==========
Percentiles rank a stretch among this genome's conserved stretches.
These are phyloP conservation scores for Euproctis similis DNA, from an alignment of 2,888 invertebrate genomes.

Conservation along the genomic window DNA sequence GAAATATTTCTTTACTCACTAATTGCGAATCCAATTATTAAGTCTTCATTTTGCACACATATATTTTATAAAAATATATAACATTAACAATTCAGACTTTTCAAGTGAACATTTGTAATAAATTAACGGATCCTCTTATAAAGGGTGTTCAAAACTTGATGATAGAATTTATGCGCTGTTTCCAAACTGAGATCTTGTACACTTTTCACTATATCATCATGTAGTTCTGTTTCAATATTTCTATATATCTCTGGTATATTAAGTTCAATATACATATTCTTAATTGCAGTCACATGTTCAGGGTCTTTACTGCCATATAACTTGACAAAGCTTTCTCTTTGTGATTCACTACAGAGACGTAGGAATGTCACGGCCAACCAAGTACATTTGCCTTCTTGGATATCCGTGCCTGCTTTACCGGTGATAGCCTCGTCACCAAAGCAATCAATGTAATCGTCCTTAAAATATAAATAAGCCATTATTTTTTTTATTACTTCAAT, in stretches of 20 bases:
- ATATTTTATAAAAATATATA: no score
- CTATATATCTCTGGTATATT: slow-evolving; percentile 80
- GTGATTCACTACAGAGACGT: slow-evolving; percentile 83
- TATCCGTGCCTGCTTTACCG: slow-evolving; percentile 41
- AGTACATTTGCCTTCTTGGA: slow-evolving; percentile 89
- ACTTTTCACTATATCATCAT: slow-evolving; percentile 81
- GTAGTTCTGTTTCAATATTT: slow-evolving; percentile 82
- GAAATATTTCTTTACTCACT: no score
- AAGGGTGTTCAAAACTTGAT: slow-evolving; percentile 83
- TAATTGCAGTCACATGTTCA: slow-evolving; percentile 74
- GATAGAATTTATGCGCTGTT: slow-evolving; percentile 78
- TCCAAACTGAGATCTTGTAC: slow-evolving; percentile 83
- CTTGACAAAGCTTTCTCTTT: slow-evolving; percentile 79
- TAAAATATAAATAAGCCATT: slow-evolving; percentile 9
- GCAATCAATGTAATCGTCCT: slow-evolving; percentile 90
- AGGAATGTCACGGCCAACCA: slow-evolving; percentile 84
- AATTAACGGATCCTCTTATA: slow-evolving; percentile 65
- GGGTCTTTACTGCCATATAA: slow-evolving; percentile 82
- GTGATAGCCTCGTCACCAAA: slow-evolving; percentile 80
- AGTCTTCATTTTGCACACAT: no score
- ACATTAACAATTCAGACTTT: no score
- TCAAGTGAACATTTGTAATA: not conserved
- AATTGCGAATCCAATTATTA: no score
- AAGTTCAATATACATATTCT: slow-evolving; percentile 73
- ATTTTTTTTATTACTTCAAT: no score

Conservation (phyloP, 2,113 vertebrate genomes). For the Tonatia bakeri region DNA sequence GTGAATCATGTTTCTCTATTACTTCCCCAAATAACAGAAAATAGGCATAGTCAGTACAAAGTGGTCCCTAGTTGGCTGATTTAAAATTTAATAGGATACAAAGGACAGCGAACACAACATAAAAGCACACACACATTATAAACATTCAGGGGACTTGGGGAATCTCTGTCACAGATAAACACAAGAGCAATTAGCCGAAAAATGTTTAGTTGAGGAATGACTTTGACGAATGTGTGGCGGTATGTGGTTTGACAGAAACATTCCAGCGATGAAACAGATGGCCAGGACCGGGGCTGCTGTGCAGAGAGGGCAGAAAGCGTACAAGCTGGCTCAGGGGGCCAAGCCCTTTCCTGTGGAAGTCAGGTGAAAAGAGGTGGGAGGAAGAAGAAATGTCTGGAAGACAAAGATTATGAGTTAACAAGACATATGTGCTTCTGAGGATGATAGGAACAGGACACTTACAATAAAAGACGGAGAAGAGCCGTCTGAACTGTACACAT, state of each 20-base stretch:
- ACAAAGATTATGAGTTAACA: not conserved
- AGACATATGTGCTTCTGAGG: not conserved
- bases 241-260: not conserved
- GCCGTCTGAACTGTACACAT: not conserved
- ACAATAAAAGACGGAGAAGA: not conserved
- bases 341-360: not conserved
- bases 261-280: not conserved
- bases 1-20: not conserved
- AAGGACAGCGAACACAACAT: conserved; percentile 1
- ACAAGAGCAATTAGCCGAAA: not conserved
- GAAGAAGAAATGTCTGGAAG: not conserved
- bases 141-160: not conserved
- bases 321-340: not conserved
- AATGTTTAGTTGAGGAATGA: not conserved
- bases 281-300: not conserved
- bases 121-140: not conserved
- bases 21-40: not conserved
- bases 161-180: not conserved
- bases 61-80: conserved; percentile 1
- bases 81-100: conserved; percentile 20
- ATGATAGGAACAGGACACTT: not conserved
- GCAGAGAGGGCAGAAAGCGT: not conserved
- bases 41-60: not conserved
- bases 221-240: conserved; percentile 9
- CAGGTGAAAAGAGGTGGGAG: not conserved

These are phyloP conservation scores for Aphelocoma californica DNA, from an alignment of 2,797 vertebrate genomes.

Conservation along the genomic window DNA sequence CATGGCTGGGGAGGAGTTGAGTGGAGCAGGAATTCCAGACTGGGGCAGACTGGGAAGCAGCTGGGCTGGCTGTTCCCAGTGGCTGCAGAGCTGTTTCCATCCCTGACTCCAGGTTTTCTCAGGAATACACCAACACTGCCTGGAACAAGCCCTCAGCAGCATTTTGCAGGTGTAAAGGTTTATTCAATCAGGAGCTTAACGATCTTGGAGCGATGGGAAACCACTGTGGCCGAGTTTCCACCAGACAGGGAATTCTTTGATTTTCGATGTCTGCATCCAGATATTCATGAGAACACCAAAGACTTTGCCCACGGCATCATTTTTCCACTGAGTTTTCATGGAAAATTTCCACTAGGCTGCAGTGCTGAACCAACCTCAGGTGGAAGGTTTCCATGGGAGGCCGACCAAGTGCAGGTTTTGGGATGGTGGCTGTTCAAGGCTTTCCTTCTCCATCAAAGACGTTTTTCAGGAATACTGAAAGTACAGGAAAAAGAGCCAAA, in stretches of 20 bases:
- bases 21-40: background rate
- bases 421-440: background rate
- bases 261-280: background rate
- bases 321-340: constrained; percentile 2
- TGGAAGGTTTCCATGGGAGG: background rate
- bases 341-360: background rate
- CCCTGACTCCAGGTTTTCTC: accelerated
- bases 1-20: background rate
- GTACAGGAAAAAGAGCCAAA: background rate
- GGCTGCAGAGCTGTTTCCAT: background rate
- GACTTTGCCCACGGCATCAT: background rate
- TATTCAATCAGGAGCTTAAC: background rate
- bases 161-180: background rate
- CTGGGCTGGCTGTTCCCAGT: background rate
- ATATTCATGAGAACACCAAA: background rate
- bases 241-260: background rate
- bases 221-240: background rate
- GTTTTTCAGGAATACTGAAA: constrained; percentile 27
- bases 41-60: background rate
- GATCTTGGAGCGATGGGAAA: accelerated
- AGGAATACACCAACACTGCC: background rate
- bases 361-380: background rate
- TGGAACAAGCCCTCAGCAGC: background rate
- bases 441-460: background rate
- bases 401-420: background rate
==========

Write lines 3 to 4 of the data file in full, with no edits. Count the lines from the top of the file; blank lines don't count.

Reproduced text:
Conservation along the genomic window DNA sequence GAAATATTTCTTTACTCACTAATTGCGAATCCAATTATTAAGTCTTCATTTTGCACACATATATTTTATAAAAATATATAACATTAACAATTCAGACTTTTCAAGTGAACATTTGTAATAAATTAACGGATCCTCTTATAAAGGGTGTTCAAAACTTGATGATAGAATTTATGCGCTGTTTCCAAACTGAGATCTTGTACACTTTTCACTATATCATCATGTAGTTCTGTTTCAATATTTCTATATATCTCTGGTATATTAAGTTCAATATACATATTCTTAATTGCAGTCACATGTTCAGGGTCTTTACTGCCATATAACTTGACAAAGCTTTCTCTTTGTGATTCACTACAGAGACGTAGGAATGTCACGGCCAACCAAGTACATTTGCCTTCTTGGATATCCGTGCCTGCTTTACCGGTGATAGCCTCGTCACCAAAGCAATCAATGTAATCGTCCTTAAAATATAAATAAGCCATTATTTTTTTTATTACTTCAAT, in stretches of 20 bases:
- ATATTTTATAAAAATATATA: no score